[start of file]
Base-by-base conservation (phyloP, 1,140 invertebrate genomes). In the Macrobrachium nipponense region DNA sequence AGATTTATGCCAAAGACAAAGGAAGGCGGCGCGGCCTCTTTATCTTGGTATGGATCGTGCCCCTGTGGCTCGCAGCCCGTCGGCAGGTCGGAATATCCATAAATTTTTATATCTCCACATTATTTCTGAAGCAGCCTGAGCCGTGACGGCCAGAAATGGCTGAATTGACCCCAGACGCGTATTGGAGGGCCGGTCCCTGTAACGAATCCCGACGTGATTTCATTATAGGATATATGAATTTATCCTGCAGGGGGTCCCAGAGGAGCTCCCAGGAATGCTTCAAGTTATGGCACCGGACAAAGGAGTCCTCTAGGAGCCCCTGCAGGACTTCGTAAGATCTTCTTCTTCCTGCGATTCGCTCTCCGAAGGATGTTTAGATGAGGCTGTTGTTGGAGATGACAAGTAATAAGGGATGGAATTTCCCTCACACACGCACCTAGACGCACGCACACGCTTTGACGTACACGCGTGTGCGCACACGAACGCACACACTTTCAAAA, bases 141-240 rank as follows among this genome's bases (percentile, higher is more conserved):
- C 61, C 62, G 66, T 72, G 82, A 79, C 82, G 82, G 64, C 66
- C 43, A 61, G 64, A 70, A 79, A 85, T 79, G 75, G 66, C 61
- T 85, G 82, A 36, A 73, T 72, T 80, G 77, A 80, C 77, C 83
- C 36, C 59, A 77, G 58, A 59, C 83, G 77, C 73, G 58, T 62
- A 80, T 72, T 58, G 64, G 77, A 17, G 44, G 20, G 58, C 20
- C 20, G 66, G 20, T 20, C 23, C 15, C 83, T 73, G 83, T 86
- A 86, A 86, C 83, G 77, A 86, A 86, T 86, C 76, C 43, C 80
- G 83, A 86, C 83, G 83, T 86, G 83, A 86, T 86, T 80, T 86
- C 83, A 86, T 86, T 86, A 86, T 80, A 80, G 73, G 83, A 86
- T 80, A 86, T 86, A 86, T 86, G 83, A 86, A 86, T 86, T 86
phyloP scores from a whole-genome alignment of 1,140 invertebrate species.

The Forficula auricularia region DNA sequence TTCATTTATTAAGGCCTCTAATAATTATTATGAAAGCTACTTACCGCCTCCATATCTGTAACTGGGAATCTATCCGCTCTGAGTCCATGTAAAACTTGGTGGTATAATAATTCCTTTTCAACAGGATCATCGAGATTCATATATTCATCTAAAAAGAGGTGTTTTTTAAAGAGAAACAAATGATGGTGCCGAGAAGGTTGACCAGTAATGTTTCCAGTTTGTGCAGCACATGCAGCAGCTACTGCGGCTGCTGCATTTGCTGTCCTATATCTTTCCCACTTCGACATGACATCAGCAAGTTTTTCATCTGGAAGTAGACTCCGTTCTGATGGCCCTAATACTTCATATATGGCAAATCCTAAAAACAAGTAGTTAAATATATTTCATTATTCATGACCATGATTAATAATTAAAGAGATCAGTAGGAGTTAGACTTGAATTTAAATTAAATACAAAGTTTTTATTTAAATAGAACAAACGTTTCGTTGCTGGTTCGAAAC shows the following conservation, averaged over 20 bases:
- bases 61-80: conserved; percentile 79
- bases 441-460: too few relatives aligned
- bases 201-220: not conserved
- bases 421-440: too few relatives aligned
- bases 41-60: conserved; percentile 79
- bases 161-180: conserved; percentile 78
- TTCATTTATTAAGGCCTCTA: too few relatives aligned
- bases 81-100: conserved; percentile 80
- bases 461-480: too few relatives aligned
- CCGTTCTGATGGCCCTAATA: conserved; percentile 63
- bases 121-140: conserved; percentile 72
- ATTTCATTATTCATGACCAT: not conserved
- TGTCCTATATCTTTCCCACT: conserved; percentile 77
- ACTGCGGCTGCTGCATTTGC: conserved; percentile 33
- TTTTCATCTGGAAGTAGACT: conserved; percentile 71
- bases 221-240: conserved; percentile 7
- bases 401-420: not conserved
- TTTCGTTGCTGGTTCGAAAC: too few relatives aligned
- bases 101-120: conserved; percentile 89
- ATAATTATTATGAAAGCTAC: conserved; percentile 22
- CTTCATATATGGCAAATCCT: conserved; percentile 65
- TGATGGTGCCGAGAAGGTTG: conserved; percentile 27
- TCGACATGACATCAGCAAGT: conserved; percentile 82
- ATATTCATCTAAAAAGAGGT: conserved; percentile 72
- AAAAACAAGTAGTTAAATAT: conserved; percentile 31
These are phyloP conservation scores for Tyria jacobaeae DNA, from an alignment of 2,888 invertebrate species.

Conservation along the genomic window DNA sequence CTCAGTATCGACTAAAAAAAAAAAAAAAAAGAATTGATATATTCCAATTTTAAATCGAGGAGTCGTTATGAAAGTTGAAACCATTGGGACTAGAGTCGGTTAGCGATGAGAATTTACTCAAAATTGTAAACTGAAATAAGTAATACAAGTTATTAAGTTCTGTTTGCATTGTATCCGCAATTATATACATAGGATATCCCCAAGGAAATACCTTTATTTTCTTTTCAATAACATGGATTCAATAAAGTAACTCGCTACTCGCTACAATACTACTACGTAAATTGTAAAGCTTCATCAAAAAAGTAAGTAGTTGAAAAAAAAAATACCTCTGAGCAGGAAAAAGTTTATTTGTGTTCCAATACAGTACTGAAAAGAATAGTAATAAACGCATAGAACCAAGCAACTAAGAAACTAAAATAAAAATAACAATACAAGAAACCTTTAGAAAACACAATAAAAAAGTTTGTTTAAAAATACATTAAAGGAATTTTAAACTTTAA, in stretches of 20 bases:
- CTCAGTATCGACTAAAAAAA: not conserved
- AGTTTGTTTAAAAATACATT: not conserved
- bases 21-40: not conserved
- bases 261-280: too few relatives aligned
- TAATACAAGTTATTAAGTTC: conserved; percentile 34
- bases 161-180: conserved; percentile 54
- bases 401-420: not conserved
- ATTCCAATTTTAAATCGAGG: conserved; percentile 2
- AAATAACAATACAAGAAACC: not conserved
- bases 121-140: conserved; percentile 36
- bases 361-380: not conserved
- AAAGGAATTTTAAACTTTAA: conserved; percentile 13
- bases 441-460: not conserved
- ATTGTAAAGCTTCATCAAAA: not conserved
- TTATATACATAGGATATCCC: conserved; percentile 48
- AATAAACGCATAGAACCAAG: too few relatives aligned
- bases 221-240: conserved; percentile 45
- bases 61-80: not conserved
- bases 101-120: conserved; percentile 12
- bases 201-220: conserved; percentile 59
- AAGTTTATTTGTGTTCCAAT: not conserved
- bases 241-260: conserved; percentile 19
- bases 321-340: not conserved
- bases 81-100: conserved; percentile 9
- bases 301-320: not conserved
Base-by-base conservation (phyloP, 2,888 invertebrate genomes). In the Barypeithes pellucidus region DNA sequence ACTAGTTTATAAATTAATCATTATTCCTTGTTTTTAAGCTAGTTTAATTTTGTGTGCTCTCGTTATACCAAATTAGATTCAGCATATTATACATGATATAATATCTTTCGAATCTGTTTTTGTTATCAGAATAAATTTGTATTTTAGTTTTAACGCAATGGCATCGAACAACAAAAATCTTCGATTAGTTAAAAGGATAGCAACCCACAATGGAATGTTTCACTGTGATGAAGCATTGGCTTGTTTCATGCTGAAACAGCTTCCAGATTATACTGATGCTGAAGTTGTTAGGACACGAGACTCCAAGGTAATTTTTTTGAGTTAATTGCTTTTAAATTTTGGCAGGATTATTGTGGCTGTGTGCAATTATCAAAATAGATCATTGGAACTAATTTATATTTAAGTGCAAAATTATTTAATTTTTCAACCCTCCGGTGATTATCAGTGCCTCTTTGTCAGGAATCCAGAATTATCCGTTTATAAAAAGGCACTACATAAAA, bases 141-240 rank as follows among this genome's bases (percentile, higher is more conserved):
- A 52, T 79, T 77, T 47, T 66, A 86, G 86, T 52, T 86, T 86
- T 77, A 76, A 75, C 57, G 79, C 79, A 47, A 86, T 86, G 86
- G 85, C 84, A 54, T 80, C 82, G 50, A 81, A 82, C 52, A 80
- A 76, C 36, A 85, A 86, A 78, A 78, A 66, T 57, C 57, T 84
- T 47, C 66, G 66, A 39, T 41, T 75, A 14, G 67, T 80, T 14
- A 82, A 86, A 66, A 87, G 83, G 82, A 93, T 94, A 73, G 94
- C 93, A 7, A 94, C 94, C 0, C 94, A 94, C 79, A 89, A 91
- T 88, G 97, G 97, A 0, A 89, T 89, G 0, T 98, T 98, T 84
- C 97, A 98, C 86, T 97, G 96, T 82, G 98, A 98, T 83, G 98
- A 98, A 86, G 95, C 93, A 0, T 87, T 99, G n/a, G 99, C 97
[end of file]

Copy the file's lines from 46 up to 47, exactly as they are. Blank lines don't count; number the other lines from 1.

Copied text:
- bases 161-180: conserved; percentile 54
- bases 401-420: not conserved